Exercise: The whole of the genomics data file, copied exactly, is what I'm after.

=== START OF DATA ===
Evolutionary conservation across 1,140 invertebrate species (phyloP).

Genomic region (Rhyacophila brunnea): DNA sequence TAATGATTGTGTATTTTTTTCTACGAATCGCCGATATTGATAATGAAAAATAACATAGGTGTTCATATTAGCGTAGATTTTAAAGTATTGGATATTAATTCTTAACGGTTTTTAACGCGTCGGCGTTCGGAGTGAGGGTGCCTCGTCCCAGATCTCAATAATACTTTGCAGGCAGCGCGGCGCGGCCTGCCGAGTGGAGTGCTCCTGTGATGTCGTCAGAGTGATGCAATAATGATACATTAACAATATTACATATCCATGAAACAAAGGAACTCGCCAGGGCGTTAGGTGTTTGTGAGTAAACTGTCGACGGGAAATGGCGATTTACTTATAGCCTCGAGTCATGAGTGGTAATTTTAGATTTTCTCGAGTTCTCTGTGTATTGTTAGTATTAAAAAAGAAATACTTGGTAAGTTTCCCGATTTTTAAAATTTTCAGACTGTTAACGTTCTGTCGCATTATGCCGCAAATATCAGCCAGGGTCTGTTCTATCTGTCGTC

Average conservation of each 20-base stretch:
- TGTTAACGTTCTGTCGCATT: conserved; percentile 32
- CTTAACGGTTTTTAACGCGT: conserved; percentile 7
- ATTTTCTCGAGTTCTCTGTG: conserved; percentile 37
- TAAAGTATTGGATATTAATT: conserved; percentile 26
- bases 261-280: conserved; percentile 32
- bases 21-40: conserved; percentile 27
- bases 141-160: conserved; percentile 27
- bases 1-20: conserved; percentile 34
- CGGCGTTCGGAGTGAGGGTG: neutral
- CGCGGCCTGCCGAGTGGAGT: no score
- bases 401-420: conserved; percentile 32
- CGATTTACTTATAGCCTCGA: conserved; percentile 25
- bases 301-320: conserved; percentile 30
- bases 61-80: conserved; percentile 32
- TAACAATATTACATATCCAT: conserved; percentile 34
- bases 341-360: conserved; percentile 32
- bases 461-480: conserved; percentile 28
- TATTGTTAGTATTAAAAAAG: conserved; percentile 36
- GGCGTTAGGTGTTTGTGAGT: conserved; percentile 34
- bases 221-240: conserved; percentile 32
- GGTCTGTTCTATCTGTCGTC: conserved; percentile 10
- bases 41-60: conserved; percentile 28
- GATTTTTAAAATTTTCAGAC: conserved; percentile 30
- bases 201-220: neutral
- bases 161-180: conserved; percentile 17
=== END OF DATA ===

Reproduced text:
Evolutionary conservation across 1,140 invertebrate species (phyloP).

Genomic region (Rhyacophila brunnea): DNA sequence TAATGATTGTGTATTTTTTTCTACGAATCGCCGATATTGATAATGAAAAATAACATAGGTGTTCATATTAGCGTAGATTTTAAAGTATTGGATATTAATTCTTAACGGTTTTTAACGCGTCGGCGTTCGGAGTGAGGGTGCCTCGTCCCAGATCTCAATAATACTTTGCAGGCAGCGCGGCGCGGCCTGCCGAGTGGAGTGCTCCTGTGATGTCGTCAGAGTGATGCAATAATGATACATTAACAATATTACATATCCATGAAACAAAGGAACTCGCCAGGGCGTTAGGTGTTTGTGAGTAAACTGTCGACGGGAAATGGCGATTTACTTATAGCCTCGAGTCATGAGTGGTAATTTTAGATTTTCTCGAGTTCTCTGTGTATTGTTAGTATTAAAAAAGAAATACTTGGTAAGTTTCCCGATTTTTAAAATTTTCAGACTGTTAACGTTCTGTCGCATTATGCCGCAAATATCAGCCAGGGTCTGTTCTATCTGTCGTC

Average conservation of each 20-base stretch:
- TGTTAACGTTCTGTCGCATT: conserved; percentile 32
- CTTAACGGTTTTTAACGCGT: conserved; percentile 7
- ATTTTCTCGAGTTCTCTGTG: conserved; percentile 37
- TAAAGTATTGGATATTAATT: conserved; percentile 26
- bases 261-280: conserved; percentile 32
- bases 21-40: conserved; percentile 27
- bases 141-160: conserved; percentile 27
- bases 1-20: conserved; percentile 34
- CGGCGTTCGGAGTGAGGGTG: neutral
- CGCGGCCTGCCGAGTGGAGT: no score
- bases 401-420: conserved; percentile 32
- CGATTTACTTATAGCCTCGA: conserved; percentile 25
- bases 301-320: conserved; percentile 30
- bases 61-80: conserved; percentile 32
- TAACAATATTACATATCCAT: conserved; percentile 34
- bases 341-360: conserved; percentile 32
- bases 461-480: conserved; percentile 28
- TATTGTTAGTATTAAAAAAG: conserved; percentile 36
- GGCGTTAGGTGTTTGTGAGT: conserved; percentile 34
- bases 221-240: conserved; percentile 32
- GGTCTGTTCTATCTGTCGTC: conserved; percentile 10
- bases 41-60: conserved; percentile 28
- GATTTTTAAAATTTTCAGAC: conserved; percentile 30
- bases 201-220: neutral
- bases 161-180: conserved; percentile 17